From virtual trips with augmented reality to 3D printers for project-based learning and one-to-one device policies that empower student-driven research, new technologies can help bridge the gap between rote learning and long-term retention.
But there’s a big challenge that all education IT leaders face: Managing smartphones, laptops and other connected devices securely and at scale. To help tackle this tech issue, and ensure these devices don’t become distractions, many schools are turning to mobile device management. But how should they make the call when it comes to picking the right MDM solution?
Mobile Device Management Basics for Schools
MDM platforms for schools provide control over students’ and teachers’ devices to ensure consistent, responsible use that aligns with existing conduct and IT policies. Says John Mutter, distinguished engineer and CTO of IBM’s Mobile Practice Worldwide, while the mobile device management market is an “alphabet soup” of associated acronyms — MDM, UEM, MAM and EMM, to name a few — they’re all defined by common mobile application programming interfaces, or APIs.
For Mutter, this means that “no one vendor has the advantage. There is no ‘secret list’ of APIs.” For schools, this convergence of basic functions means that mobile device management for education isn’t about selecting the “best” vendor — it’s about identifying the features and functions you need and finding a market match. Narrow your search by working through the basics: who, what, where and when.
Here are four questions you need to ask about MDM before deploying this solution at scale.
Who Owns the Device: Students or Schools?
While one-to-one device programs are ramping up, thanks to affordable technologies such as Chromebooks, and shared classroom AR/VR experiences are becoming more common, schools can’t ignore the rising tide of student-owned smartphones.
According to NPR, 53 percent of U.S. students now own a smartphone by age 11. Bans on mobile device use in schools are rapidly falling, and school districts are starting to draft BYOD policies that manage smartphone use.
This matters for MDM. With schools no longer in direct control of most devices on their networks, Mutter recommends looking for tools that include “mandated passwords to protect credentials, scheduled password changes, specific password complexity and encryption ability” to help handle BYOD in schools.
What Features Do IT Teams Want in MDM?
Network complexity, the number of connected devices and the size of IT teams will impact the feature set schools need to prioritize in their MDM deployments. For example, some vendors provide self-service websites that allow IT admins to granularly control MDM policies.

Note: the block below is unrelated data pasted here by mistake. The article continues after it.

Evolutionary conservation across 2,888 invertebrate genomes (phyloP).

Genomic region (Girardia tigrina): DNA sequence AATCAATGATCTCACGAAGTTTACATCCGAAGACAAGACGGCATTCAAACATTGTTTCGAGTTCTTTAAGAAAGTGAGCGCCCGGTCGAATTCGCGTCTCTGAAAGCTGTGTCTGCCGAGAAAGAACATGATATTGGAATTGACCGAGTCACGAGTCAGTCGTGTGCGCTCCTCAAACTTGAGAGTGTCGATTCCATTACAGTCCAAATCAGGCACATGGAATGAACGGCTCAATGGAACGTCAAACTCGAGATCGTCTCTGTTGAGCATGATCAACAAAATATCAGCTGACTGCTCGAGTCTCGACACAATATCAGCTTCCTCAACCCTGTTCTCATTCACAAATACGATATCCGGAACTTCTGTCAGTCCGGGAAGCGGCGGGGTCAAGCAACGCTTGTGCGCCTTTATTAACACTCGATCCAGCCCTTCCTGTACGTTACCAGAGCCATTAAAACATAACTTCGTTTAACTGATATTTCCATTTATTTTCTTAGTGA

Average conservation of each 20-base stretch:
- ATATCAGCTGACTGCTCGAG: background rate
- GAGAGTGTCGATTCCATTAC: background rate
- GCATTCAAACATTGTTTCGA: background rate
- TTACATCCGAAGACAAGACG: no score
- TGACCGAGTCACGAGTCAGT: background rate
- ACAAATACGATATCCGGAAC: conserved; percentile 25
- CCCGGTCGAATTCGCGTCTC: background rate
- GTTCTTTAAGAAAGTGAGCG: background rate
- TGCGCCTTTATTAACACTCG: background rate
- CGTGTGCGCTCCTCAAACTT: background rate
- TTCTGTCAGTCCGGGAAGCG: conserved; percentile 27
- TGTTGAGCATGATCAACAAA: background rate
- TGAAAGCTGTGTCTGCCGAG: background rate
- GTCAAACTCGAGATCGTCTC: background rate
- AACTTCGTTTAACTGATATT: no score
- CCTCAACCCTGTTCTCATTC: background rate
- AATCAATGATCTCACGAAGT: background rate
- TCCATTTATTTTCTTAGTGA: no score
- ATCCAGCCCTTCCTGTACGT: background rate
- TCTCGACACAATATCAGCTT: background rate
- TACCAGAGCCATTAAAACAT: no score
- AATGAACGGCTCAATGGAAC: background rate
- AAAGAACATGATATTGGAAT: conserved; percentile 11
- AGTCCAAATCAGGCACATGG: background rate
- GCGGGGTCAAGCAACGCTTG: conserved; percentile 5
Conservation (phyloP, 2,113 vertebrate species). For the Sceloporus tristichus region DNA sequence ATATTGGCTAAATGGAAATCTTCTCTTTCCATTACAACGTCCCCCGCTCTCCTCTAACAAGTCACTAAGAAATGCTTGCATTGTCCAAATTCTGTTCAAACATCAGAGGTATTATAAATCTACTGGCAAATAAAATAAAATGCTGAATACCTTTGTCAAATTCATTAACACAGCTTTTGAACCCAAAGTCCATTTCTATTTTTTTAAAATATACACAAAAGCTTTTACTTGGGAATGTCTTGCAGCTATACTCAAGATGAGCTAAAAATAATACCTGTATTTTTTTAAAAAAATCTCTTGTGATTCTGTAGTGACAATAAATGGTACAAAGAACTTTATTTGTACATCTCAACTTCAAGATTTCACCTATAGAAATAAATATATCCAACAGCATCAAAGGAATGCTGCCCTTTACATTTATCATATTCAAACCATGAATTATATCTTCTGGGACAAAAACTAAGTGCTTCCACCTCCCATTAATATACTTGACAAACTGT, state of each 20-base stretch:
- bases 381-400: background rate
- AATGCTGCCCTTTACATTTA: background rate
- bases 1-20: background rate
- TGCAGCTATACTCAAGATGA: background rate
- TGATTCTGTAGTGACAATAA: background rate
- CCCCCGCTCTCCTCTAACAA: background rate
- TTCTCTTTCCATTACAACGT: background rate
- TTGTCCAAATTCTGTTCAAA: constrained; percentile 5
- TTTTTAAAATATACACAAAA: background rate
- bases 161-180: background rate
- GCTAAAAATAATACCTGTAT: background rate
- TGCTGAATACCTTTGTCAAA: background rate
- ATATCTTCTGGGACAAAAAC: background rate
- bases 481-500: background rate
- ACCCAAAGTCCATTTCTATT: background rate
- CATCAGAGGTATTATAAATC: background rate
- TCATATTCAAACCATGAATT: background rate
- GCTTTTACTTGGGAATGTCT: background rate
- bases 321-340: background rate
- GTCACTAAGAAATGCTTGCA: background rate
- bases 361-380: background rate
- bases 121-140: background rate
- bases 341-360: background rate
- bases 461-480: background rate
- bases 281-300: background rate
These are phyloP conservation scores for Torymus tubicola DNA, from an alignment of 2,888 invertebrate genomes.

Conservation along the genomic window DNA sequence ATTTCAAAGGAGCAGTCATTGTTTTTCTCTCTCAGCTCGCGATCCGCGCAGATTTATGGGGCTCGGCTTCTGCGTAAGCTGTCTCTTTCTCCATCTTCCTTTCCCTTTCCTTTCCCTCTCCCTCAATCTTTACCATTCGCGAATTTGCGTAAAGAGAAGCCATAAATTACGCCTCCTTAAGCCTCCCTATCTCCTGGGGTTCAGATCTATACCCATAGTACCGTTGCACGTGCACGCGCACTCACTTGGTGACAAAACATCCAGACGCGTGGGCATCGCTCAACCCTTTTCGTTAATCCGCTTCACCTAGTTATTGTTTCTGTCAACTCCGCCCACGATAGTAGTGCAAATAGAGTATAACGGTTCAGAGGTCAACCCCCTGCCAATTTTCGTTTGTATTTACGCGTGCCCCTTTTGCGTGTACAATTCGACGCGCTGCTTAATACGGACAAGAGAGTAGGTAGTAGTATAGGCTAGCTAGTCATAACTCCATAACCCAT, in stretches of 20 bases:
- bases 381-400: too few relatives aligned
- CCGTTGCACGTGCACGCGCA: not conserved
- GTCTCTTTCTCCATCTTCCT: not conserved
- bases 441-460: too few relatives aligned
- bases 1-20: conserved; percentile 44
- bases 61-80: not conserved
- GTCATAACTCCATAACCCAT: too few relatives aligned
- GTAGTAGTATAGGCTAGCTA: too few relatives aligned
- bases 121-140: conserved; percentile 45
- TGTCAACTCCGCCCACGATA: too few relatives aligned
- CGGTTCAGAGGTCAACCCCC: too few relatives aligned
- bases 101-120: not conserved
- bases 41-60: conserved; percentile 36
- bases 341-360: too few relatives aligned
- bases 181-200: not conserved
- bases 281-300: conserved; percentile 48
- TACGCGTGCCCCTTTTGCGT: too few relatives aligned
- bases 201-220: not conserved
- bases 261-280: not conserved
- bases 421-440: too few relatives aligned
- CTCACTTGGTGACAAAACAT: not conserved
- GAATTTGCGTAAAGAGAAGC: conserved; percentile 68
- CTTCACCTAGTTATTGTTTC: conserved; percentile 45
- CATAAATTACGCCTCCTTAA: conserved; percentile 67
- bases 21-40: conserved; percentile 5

Others focus more on reports and analytics to help organizations identify key mobile trends and take corrective action. Mutter suggests several other distinguishing features that should be considered: • Per-application management — Apps can be individually deployed and managed on any network-connected device.
- Single-sign on — Access management is critical to ensure student privacy and network security. Some MDM providers offer SSO integration to streamline this process.
- Geolocation services — If school- or student-owned devices go missing, geolocation services can help track them down.
- Virtual private networks — Adding the extra layer of VPNs to MDM for schools can help reduce the risk of accidental data disclosure.
Where Are Devices Used on Campus?
If devices are school-owned, they’re typically stored in a central, secure location when not in use. Student-owned devices go everywhere, from first-period math to recess to lunch to libraries and assemblies. For Mutter, this demands the ability to “control the experience that’s delivered in the classroom” — and beyond. According to Nicola Johnson, associate professor of digital technologies in education at Edith Cowan University, recent research into school device use found that students were often engaged with devices, but not with content that facilitated learning.
Schools need MDM tools capable of assigning acceptable use conditions and tracking attempts to circumvent IT policies. Educational IT teams also need the ability to manage devices when they leave local networks, says Mutter — for example, geolocation services can curtail network access when students are off campus, while self-service web portals make it possible for IT admins to immediately revoke device privileges when students graduate.
When Problems Arise, What’s the Policy?
Policies outline acceptable behavior, but what happens if students or staff don’t follow the rules? “Mature organizations provide an acceptable-use policy in writing with clear terms and expectations,” says Mutter.
MDM solutions for schools help enforce these expectations; if students don’t follow the rules, IT staff can issue warnings, suspend current sessions or remove specific permissions. By drafting good policy, communicating expectations clearly and having the digital walk to back the BYOD talk, schools can handle problems on demand and on a per-device basis.